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Identifying Indirect Psychological Abuse Tactics in CoParenting


While some forms of abuse are obvious there are also indirect or more covert forms of abuse that are so subtle they will go under the radar for long periods of time. That is until it happens enough times and you begin to feel your self-esteem shattering to pieces or thinking you are crazy because the abuser has convinced you that you are imagining things. This is what the abuser wants you to feel because then it allows them to have control.


Subtle forms of abuse often go undetected or recognized in the family court system. And, we are hoping to change that through our coercive control coaching program. Many times emotional and psychological abuse is much more detrimental to a person’s well-being over time and takes years to recover from. And, if you share children it can go on for years through co-parenting, as well as impact the children.


We want you to know you don’t have to face this alone and having a support system to assist with co-parenting communication or your own internal peace from the psychological abuse is the road to freedom.


Here are 11 Indirect Psychological Abuse Tactics Used In Coercive Control:


1. Coercion - the pressuring of a co-parent through threats, force, or feeling stuck with no option other than agree to the manipulation for the sake of your well-being or the children’s. Coercion can take on many forms psychological, emotional, and financial.


2. Gaslighting - A form of psychological manipulation in which a person makes another person doubt their own perceptions, memories, or sanity. They may say things like, “You’re crazy”, “That is not how it happened”, or “You’re remembering it wrong”. These sayings make you think you’re the one who is in the “wrong” because they flip the script and guilt you into believing it. It’s a tactic that is subtle and happens gradually over time until you begin to doubt your own gut instincts.


3. Competing - When one parent tries to outdo or one-up the other parent in front of their children, often leading to unhealthy competition and tension. The co-parent who competes is projecting their own inadequacies onto the children out of fear the children will not favor them over their co-parent. This usually happens through buying gifts or hosting a “better” birthday party or going on a “cooler” vacation.


4. Withholding - The act of deliberately withholding important information, resources, or parenting time with the children. They may withhold medical information, extracurricular activities, the children from parenting time, or parent-child calls. They use the children as a weapon to get what they want.


5. False Accusations - Making unfounded accusations against the other parent as a fear tactic to use in court or to silence the other co-parent for control. They make these accusations based on their own false narrative and perceptions out of resentment when they don’t get their way.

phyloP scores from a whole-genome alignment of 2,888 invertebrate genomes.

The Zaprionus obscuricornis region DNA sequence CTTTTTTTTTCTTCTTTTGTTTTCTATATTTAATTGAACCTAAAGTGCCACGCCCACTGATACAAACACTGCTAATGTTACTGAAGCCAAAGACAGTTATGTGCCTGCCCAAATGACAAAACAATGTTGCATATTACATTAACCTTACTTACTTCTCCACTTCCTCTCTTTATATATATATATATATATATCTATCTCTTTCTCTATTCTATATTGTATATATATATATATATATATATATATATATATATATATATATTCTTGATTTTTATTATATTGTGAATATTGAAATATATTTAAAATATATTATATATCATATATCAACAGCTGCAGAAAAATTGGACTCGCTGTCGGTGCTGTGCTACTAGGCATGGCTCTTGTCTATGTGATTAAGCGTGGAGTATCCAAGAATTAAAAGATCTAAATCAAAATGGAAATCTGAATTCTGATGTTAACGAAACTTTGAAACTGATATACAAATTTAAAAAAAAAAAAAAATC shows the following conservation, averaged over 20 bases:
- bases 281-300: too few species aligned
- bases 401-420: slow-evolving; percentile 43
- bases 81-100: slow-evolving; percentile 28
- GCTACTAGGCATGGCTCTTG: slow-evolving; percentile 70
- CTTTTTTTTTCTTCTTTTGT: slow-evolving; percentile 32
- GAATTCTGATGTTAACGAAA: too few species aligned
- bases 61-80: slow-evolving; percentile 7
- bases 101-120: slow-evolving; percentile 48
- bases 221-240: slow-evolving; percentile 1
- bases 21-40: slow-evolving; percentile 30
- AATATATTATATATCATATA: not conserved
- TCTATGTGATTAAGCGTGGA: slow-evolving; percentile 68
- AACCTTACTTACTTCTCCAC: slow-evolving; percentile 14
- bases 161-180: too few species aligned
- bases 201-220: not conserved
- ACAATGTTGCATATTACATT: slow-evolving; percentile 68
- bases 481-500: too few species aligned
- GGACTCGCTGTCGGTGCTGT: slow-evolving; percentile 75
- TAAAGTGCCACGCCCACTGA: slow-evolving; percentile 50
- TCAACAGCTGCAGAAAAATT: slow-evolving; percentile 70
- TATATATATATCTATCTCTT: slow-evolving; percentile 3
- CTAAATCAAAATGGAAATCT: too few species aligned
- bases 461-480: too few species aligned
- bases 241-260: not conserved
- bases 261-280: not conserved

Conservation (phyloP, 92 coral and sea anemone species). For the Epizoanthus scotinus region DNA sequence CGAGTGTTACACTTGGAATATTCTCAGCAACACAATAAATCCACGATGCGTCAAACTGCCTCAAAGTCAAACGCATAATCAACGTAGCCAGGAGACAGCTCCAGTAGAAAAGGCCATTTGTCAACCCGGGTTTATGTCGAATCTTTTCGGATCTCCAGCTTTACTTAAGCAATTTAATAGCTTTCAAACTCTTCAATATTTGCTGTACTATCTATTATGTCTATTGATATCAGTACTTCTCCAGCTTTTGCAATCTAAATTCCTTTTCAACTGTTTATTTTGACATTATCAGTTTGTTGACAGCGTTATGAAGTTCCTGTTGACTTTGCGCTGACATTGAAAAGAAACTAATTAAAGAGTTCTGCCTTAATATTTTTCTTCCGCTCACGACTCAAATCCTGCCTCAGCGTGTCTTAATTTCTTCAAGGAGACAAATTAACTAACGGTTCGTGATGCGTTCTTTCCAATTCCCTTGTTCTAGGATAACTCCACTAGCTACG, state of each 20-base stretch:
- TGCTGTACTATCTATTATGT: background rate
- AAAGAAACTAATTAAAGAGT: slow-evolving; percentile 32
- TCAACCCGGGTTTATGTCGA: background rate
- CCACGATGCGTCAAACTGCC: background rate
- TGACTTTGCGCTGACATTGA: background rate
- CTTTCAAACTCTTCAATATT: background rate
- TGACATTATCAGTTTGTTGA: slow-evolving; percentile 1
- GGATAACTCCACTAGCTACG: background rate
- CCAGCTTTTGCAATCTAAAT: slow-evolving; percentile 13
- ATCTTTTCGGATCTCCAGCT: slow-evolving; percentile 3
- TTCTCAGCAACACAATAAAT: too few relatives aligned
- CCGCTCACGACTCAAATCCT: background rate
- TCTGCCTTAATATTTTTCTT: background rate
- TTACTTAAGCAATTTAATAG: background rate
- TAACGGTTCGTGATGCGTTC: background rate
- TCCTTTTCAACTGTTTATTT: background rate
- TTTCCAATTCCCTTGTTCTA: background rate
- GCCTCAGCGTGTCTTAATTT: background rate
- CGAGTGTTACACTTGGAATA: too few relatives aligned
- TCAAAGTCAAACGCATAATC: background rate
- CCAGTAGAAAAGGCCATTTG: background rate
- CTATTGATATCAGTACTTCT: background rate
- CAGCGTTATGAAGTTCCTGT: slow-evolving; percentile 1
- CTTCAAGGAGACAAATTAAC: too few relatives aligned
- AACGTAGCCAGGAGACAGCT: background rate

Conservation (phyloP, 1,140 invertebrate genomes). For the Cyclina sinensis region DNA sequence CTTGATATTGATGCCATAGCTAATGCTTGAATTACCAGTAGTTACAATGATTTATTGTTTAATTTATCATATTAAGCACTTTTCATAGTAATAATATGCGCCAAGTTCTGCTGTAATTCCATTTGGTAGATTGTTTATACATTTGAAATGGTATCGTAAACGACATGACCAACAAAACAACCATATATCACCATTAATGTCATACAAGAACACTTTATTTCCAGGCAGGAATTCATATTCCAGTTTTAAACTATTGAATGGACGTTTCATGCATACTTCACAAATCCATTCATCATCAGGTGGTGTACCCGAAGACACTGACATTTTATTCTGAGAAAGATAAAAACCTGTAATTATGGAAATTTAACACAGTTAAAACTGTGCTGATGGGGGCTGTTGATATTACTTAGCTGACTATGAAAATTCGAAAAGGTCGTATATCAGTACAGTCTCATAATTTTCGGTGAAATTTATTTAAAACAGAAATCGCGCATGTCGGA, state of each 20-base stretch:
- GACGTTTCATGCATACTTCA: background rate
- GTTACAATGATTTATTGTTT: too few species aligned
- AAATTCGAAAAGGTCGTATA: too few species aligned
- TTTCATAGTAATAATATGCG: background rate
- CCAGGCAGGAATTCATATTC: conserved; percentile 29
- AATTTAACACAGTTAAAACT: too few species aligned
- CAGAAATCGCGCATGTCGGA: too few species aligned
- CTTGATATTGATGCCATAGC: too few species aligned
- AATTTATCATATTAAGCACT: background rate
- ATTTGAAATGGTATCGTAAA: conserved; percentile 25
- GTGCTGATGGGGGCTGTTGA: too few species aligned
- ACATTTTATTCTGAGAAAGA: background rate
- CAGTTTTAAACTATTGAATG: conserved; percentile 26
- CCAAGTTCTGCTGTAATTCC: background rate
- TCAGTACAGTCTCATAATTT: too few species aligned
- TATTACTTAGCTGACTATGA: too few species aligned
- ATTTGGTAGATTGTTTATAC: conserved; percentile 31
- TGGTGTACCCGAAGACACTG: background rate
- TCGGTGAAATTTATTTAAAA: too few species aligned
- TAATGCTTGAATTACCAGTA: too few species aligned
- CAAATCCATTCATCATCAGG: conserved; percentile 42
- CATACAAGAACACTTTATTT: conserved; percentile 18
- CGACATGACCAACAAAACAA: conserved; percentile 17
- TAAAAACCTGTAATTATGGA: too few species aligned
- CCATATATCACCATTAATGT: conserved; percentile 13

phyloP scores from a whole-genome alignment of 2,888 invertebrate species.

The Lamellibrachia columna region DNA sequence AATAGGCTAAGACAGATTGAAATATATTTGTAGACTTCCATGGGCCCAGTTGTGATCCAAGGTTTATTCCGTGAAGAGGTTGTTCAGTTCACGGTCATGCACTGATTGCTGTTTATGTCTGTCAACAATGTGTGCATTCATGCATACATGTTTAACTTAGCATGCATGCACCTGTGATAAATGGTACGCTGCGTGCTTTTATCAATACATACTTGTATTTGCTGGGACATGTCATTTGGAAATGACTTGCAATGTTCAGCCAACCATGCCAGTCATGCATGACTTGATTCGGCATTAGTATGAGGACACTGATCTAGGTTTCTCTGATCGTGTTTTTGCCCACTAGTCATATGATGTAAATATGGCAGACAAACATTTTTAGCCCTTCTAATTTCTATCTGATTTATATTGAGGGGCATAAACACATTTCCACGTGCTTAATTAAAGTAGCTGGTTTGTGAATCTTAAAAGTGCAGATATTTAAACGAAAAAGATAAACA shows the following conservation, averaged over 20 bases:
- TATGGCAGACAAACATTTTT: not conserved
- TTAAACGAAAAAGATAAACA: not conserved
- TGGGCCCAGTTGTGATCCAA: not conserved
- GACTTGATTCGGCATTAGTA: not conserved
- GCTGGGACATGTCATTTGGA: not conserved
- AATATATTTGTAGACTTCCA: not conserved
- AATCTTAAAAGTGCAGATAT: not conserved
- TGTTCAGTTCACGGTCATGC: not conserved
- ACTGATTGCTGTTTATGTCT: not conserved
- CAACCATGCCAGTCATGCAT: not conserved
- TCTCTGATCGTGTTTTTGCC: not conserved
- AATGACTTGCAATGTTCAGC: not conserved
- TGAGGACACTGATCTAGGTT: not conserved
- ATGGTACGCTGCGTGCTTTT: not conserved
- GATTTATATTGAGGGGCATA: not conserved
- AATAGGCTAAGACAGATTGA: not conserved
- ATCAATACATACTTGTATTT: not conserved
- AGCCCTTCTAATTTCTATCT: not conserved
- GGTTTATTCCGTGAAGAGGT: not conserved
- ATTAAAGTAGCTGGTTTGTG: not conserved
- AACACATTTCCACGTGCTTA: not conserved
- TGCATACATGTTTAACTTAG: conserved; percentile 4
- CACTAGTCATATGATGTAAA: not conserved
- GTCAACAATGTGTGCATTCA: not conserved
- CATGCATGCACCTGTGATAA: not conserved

6. Triangulation - When one parent uses a third party (such as a family member, new spouse, a friend, child’s doctor, or therapist) to communicate with the other parent for leveraging. They don't feel confident enough to communicate on their own and so they bring in a third party in hopes of scaring or silencing the other co-parent.


7. Stonewalling - Refusing to communicate or cooperate with the other parent in order to gain control or power over a situation. They believe if they hold out long enough without communicating the other co-parent will cave into their demands or make a unilateral decision for the children they can later use against them.




8. Privacy Invasion - Violating the other parent's privacy or personal boundaries through coming over unannounced, calling the children excessively during the other parent’s parenting time, using surveillance equipment or trackers on cars to build a case, accessing the children's location through phones, and/or play video games with the children through the use of video surveillance.


9. Character Assassination - Deliberately spreading false or damaging information about the other parent to the children, others in the community, or in communications with the co-parent. When a co-parent tries to assassinate someone’s character through slander they are showing their own inadequacies. Slandering one parent to the children is counterintuitive and creates distrust in their own relationship with the children. Children are smarter than the abusive parent.


10. Financial Abuse - Using money or financial resources to control or manipulate the other parent or children. A coercive co-parent may run up large tabs for school supplies, medical bills, or extracurricular activities and expect the other parent to split the tab without consulting in advance of purchases or appointments. They may also drag out court proceedings or make ludicrous claims to financially hinder the less affluent co-parent so the other parent has no choice but to back down and agree to their demands.


11. Isolation - a co-parent may refuse to allow one parent to move with the children to be closer to family and friends as a means of control or punishment. They do this so they remain in control over the other co-parent or they are left to depend on them for support extending the psychological abuse from the intimate relationship into co-parenting.



If you are co-parenting with a coercively controlling co-parent, documentation of facts will be essential to your own mental well-being and not fearing their antics or attempts to build a case against you. Want support and how to document psychological manipulation? Sign-up for a discovery call to learn more about how we can best meet your needs.





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